Alongside these approaches, our experience has shown the following aspects to be vital in our peacebuilding roles:

  • Build peace by using our convening power to initiate conversations between conflicting parties, offering training opportunities and equipping them with the tools to understand the political and legal aspects of peace that will enable them to engage and negotiate with the government.
  • Build social peace by fostering the acceptance of religious and ethnic diversity, respecting the beliefs and opinions of others.
  • Build structural peace by training activists and peace actors on economic development and good governance, supporting education activities in schools, and enhancing the capacity of relevant public sector bodies, including the police, to enable them to engage more effectively with communities for peacebuilding.
  • Integrate local conflict resolution mechanisms for effective conflict reduction.

Supporting a Culture of Peace

Our activities at Red Sea University, promote a comprehensive approach encompassing various strategies: engaging with local customs, religions, and traditions to bolster a culture of peace, recognizing them as valuable tools for fostering harmony. We also engage in integrating both traditional and scientific methods of peacebuilding and conflict resolution to ensure compatibility with local beliefs while upholding scientific rigor; promoting peaceful coexistence by encouraging acceptance of cultural diversity and emphasizing the richness and intellectual value of different cultures. The project is able to achieve its goals by collaborating with local communities to embrace religious diversity and cultivate respect for others’ beliefs, fostering an understanding of the principles of peace, equality, and justice inherent in universal religions.

A Step Forward

In conclusion, the Red Sea University’s Enabling University Peace Education project has demonstrated the transformative potential of universities in building peace within local communities in Sudan. In spite of formidable challenges, universities can continue to play a vital role in empowering and fostering peace, promoting reconciliation and acceptance of others, and reducing violence. To promote these efforts, it is essential for government agencies, politicians, and university administrations to recognize the significance of the university’s roles in supporting local communities and advancing peacebuilding initiatives.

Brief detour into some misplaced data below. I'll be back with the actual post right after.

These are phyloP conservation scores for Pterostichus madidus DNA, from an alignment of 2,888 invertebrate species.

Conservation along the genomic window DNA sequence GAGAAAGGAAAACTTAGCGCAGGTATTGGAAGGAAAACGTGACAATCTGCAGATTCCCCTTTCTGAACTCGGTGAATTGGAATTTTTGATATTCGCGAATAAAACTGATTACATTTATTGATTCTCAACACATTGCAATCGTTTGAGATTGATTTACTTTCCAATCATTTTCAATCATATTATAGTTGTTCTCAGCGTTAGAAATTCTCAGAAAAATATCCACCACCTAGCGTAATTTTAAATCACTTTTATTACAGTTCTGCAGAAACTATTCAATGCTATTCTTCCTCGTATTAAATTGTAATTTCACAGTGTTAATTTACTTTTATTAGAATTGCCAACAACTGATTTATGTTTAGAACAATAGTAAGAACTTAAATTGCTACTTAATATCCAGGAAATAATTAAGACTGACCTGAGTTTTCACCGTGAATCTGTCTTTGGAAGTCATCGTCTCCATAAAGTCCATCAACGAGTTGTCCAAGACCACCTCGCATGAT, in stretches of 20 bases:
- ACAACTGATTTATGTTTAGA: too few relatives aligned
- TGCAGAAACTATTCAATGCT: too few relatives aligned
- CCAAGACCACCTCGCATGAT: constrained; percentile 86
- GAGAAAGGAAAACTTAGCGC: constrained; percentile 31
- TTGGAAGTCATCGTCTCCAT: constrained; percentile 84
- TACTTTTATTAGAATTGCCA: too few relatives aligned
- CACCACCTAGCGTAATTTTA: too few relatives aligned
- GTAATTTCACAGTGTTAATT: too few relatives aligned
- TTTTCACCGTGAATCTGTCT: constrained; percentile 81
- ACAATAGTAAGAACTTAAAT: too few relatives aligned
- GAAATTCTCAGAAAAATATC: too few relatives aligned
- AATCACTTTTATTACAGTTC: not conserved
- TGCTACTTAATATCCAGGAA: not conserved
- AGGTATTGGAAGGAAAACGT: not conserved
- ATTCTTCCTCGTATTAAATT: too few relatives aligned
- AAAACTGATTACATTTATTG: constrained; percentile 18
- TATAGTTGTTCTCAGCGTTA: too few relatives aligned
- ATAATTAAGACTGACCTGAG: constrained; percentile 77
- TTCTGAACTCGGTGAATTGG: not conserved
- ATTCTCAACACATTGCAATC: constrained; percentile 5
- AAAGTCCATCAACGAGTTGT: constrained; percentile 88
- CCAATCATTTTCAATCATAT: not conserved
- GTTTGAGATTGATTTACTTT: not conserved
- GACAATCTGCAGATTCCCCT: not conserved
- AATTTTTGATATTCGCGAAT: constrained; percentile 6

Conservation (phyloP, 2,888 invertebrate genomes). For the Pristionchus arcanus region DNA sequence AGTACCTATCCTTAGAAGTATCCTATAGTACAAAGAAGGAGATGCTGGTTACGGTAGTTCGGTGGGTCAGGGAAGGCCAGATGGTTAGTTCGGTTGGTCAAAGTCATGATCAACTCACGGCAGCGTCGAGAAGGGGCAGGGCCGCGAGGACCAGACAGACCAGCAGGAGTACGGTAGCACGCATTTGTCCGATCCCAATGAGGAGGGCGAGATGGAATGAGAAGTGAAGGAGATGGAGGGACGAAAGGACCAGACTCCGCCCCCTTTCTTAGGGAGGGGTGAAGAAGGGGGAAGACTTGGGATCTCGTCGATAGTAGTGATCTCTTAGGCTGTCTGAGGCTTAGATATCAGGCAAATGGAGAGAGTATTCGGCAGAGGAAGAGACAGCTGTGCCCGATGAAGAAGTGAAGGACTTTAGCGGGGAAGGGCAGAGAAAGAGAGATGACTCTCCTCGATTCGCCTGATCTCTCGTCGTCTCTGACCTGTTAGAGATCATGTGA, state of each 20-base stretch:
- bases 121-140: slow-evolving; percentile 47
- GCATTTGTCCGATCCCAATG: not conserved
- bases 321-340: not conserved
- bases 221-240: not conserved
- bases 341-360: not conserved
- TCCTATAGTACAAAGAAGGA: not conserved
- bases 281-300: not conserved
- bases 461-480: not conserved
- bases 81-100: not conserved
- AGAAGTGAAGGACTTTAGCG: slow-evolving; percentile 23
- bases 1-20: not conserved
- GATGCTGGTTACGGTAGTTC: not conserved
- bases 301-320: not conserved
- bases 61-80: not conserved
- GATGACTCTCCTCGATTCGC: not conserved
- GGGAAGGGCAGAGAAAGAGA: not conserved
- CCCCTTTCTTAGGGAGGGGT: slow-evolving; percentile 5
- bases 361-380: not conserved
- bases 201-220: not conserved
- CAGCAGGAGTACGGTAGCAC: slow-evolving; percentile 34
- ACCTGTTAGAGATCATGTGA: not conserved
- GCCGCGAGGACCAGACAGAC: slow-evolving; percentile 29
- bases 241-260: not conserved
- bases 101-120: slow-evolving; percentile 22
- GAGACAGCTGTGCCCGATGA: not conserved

Looking forward, our university needs to develop more specialization in peace studies and further training on professional peacebuilding tools. It is essential that we strengthen our academic networks in peace education, as we would welcome contact with other universities interested in this field to share experiences and exchange knowledge, including those involved in post-conflict contexts. A study visit to Rwanda as part of our Enabling University Peace Education project was very valuable as a learning experience, bringing new aspects to our work in Sudan. Only through collaboration and sustained efforts can African universities contribute to the establishment of a lasting culture of peace in local communities.


  1. Milton, S. and Barakat, S. (2016): Higher education as the catalyst of recovery in conflict-affected societies, Journal of Globalisation, Societies and Education (14:3), 403-421
  2. Enabling University Peace Education in Conflict/Post -Conflict Settings. <”
  3. As above
  4. DTM Sudan: Red Sea State Situation Assessment Report 1 <>


This article was supported by ‘Enabling University Peace Education’, a three-year project funded by the EU and British Council with the aim of improving the participation of young people, particularly women, in peacebuilding activities in Sudan and Ethiopia. It is one of a series of articles ‘Telling our story,’ which share the experiences and learning of our partner universities with a focus on one or more of the project’s main thematic areas. Through these articles, we hope to highlight to the wider higher education sector, communities, and policymakers the important role that universities can play in peace education, and to encourage more universities to enable young people in and outside their institutions to participate in peacebuilding.